As we go into this Thanksgiving, we are confronted with the fact of a teenaged vigilante armed with an assault rifle who killed two unarmed people and wounded a third, is found not guilty by a jury. Below are some of the statements of outrage.
On the opposite page is a snapshot from the past in America, and a look at the mentality that is coming to the fore today. Statement from the Congressional Black Caucus
WASHINGTON, D.C. – Today, Congressional Black Caucus Chairwoman Joyce Beatty (OH-03) and members of the Congressional Black Caucus issued the following statement regarding the Rittenhouse Trial verdict:
“It is unconscionable our justice system would allow an armed vigilante — who traveled to Kenosha, Wisconsin and killed Joseph Rosenbaum, Anthony Huber, and wounded Gaige Grosskreutz — to go free. The ludicrous claim of self-defense is on par with the abhorrent behavior displayed by the prosecution and the judge. It is time for accountability. It is time for criminal justice reform, and it is beyond time for gun reform. The gun violence crisis in America is a challenge to the conscience of our country,” said Congressional Black Caucus Chairwoman Joyce Beatty. “Democrats in the House have passed two bills aimed at strengthening the nation’s gun laws, including a bill that would require background checks on all gun sales and transfers. We also voted to approve legislation that would close the Charleston Loophole. We don’t need to wait another minute — or another hour — to take common-sense steps that will save lives in the future. While today is filled with disappointment, we must continue to champion justice and gun reform, and condemn vigilantism so this never happens again.”
Gifford.org (Antigun org. founded after shooting of Rep. Gabby Gifford)
Yesterday, Kyle Rittenhouse — who had been charged with five felonies, including shooting and killing two people, and injuring another — was found not guilty.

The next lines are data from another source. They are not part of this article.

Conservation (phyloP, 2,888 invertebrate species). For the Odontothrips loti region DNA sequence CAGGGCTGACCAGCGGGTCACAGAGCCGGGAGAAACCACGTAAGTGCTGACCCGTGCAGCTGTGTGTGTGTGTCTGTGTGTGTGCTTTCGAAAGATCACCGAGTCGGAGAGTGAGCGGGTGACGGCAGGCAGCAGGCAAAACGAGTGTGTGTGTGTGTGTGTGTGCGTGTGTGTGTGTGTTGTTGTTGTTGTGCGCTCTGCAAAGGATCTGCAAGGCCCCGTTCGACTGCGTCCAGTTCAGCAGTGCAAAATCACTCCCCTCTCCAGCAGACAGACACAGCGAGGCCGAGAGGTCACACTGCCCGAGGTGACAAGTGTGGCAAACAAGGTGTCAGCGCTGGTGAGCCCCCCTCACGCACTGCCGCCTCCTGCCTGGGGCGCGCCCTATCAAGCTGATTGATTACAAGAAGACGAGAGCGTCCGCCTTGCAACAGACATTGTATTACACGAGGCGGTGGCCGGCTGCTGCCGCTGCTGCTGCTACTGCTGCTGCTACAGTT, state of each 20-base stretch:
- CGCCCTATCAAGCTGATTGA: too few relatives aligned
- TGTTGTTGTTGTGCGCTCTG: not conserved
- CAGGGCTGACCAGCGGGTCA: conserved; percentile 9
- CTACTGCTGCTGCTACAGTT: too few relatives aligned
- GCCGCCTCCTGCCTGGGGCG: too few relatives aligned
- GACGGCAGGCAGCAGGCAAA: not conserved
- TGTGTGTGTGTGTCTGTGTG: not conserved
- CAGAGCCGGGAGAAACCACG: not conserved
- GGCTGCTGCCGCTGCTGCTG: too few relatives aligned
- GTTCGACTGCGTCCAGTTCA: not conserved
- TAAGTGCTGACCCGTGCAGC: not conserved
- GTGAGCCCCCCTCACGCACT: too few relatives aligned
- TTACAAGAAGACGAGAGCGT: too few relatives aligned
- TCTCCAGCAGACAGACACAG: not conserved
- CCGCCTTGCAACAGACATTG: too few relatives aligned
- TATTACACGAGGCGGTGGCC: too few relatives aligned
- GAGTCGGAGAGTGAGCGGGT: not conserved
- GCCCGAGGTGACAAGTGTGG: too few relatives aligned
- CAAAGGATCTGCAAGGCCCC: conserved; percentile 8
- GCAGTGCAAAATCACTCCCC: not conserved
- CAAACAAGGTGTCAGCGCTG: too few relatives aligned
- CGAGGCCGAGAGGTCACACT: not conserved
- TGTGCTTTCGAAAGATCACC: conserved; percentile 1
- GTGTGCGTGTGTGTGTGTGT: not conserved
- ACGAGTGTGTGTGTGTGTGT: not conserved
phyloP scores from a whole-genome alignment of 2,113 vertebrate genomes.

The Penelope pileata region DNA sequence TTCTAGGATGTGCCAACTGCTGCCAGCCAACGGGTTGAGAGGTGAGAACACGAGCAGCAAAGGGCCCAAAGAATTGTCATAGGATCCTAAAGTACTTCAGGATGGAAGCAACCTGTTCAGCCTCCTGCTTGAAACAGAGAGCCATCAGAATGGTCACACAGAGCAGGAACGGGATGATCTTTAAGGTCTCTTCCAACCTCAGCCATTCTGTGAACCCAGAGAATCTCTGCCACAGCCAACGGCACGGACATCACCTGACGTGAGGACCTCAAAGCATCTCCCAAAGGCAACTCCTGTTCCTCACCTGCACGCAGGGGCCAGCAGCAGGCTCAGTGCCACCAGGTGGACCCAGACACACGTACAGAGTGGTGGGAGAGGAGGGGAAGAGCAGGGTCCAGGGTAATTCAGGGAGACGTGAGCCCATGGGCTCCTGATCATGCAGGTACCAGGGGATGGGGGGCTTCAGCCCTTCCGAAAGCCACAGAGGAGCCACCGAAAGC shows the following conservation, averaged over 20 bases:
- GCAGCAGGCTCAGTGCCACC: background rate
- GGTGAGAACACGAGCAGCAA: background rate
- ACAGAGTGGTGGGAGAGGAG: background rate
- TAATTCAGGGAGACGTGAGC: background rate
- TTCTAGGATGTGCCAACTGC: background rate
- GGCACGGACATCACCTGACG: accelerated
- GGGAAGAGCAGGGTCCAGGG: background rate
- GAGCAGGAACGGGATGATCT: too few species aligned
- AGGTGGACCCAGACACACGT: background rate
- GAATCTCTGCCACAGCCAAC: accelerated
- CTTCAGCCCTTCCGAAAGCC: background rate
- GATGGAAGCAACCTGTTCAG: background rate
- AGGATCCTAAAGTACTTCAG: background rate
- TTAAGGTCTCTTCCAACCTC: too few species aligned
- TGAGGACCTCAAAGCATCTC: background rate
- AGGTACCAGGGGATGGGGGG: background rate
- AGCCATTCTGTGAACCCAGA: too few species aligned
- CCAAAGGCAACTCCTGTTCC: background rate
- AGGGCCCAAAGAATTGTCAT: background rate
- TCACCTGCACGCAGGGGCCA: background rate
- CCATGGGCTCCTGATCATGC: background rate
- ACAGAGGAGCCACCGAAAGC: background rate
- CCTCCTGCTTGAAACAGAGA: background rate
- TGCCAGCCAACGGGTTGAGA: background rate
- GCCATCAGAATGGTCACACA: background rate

This verdict is a perversion of justice. Our nation is built on laws—not vigilantism. Murder, racism, and hate-fueled violence should be condemned, not celebrated. Too often, our legal system protects the right of white Americans to take the lives of others, especially people of color. Kyle Rittenhouse wielded his whiteness as a shield and his AR-15 as a weapon in the streets of Kenosha, where police officers thanked the self-styled militia members, including Rittenhouse, and let him walk away after killing two people.
Rittenhouse also benefited from our country’s weak gun laws. The gun lobby argues that everyone will be safer if we all arm ourselves, but this extremist idea is neither supported by most Americans nor any evidence.
As the tragic events on that night in August showed, a 17-year-old arming himself with an AR-15 makes no one safer. Rather than roll back gun safety laws, as the gun lobby is pushing the Supreme Court to do, we must strengthen gun laws that protect us all. Laws like minimum age requirements and assault weapon regulations don’t infringe on the Second Amendment—they’re commonsense protections. At the same time, extreme Stand Your Ground laws that encourage people to shoot first and ask questions later must be repealed.
Yesterday’s verdict sends a troubling message that will encourage further vigilante violence and murder. That is not a society in which we are safe or free. Rather than accept this version of America, we recommit to doing everything in our power to make this country safer.
-Peter Ambler, Executive Director
‘This Is Not Justice’, MomsRising
Statement of Kristin Rowe-Finkbeiner, Executive Director and CEO of the online and on-the-ground organization of more than one million mothers and their families, on the verdict in the trial of Kyle Rittenhouse:
“The jury verdict in the Kyle Rittenhouse case is a terrible miscarriage of justice, a measure of how thoroughly white privilege and supremacy pervade our criminal legal system, and a reminder of the terrible toll that unrelenting systemic racism and the ‘guns everywhere’ culture are taking on our country.